Recently, in Folweiler Chiropractic, PS v. American Family Ins. Co., 2018 WL 5729873 (Wash. App. 2018), the Washington Court of Appeals reinstated a class action lawsuit against American Family where the suit accused American Family of unfairly discounting medical payments based upon computerized databases which were used to determine the reasonable cost of medical services. It was alleged that American Family, based upon the computerized databases that were utilized, automatically disallowed medical bill charges that exceeded the 80th percentile amount for the relevant zip code. The suit alleged that this practice violated Washington’s Consumer Protection Act (CPA), RCW 19.8.020. The medical provider, Folweiler Chiropractic, filed the putative class action lawsuit, contending that the automatic deductions were a violation of Washington’s PIP statute, the Unfair Claims Settlement Practices Regulations, and the CPA. The case was initially dismissed, but the Court of Appeals reversed and reinstated the case.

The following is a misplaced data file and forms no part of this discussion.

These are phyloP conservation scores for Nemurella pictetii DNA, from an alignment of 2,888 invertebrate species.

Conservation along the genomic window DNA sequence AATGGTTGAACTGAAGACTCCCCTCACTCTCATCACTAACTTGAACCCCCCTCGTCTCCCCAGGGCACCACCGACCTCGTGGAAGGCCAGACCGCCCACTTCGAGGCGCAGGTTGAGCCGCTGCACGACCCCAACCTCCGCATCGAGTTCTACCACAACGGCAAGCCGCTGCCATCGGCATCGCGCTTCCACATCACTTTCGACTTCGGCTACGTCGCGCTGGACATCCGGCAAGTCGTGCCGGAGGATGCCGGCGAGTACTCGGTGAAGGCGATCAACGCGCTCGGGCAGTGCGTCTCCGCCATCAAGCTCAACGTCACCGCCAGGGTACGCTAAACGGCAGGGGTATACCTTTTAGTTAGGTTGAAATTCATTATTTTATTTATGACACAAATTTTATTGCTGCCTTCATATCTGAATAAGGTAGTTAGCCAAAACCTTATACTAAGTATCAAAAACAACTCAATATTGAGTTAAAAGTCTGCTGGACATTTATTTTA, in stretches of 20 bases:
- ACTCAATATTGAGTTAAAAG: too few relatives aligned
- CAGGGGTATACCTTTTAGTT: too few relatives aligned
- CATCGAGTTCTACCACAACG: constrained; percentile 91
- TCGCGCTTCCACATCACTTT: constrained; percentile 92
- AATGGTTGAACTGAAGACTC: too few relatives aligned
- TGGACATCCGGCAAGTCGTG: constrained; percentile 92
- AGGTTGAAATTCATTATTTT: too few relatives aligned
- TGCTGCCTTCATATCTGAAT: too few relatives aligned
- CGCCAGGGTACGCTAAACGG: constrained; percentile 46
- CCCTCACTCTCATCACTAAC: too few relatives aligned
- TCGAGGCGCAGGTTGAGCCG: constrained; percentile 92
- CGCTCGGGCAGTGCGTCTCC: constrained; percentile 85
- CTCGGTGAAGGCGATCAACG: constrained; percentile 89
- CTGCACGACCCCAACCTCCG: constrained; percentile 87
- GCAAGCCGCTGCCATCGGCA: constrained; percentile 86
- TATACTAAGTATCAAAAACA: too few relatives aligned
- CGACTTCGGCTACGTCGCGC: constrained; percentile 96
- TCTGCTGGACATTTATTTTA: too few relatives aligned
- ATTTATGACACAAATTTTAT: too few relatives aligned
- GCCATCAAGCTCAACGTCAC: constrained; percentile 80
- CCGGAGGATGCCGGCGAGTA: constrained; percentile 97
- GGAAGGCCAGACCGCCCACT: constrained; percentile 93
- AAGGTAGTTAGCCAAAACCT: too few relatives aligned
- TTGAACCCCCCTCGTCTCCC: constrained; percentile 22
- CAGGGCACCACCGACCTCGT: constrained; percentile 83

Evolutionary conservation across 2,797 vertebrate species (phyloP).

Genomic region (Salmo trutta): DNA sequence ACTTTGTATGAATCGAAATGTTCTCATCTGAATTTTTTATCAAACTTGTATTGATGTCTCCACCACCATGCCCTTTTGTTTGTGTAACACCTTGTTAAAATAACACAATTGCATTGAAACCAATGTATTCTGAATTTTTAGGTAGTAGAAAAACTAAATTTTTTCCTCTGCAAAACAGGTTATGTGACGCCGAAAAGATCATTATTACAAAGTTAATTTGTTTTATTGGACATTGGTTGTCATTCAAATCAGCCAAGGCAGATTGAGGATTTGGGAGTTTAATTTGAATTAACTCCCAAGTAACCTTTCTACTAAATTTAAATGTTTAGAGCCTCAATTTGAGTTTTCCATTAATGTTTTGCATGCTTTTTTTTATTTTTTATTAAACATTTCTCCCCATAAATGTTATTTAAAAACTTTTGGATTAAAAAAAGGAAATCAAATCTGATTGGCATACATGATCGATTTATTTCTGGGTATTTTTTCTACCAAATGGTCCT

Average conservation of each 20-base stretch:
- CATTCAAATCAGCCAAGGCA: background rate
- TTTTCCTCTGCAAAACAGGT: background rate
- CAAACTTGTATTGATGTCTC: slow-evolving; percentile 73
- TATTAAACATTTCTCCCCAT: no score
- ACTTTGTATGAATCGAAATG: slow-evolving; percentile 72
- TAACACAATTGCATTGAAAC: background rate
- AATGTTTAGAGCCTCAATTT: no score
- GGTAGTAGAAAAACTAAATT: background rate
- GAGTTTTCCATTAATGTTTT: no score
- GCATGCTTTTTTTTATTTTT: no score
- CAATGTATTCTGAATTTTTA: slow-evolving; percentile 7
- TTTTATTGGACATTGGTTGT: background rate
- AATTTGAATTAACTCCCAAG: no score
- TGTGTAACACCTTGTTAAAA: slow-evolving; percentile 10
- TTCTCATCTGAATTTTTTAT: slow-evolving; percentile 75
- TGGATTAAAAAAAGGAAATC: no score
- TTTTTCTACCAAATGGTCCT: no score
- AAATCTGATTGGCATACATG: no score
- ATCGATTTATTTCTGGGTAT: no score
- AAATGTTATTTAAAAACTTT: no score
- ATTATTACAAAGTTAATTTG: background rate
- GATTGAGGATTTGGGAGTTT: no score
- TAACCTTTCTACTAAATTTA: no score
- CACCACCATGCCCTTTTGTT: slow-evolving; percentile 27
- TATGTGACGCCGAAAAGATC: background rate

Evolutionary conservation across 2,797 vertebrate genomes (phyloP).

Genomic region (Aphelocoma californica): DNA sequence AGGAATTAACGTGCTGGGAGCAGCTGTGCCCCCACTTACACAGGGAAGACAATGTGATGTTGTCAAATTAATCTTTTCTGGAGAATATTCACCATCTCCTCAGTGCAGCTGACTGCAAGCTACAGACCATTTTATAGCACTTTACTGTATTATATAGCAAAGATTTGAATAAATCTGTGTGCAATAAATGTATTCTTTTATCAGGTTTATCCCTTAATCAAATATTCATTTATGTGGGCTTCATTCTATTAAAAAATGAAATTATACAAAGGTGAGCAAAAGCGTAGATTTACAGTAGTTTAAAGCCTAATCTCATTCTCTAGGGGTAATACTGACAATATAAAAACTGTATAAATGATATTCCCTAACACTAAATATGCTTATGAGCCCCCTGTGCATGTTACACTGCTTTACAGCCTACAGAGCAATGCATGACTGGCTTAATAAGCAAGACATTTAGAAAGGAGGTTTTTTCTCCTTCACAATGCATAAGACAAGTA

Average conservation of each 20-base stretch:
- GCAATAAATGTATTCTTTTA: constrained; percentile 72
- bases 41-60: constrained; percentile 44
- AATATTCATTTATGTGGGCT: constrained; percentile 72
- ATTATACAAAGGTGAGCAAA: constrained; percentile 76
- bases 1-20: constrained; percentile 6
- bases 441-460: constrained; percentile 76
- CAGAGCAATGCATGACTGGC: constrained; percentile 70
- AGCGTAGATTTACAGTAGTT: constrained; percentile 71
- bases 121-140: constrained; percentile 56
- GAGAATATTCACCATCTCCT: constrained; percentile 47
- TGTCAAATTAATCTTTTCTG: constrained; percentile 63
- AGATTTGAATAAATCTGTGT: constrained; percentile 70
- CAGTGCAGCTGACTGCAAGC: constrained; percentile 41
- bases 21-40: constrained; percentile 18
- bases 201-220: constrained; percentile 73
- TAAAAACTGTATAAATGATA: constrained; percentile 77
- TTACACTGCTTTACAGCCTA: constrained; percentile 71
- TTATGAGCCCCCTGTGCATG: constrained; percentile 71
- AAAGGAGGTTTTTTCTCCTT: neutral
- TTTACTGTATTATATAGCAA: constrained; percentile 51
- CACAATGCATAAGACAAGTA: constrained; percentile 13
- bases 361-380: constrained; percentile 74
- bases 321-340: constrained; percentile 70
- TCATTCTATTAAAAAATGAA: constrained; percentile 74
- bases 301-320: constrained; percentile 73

In reinstating the lawsuit, the Court noted that Washington law required automobile insurers to offer minimum PIP coverage of $10,000. That amount was available to pay reasonable and necessary medical and hospital bills. Because the reasonableness of a necessity for any such medical expenses depended upon the circumstances, the Court of Appeals reasoned that any billing evaluation process which paid no more than 80% of average charges without taking into consideration each individual claim, would represent a violation of the public interests of the State of Washington embodied in the Washington PIP statutes.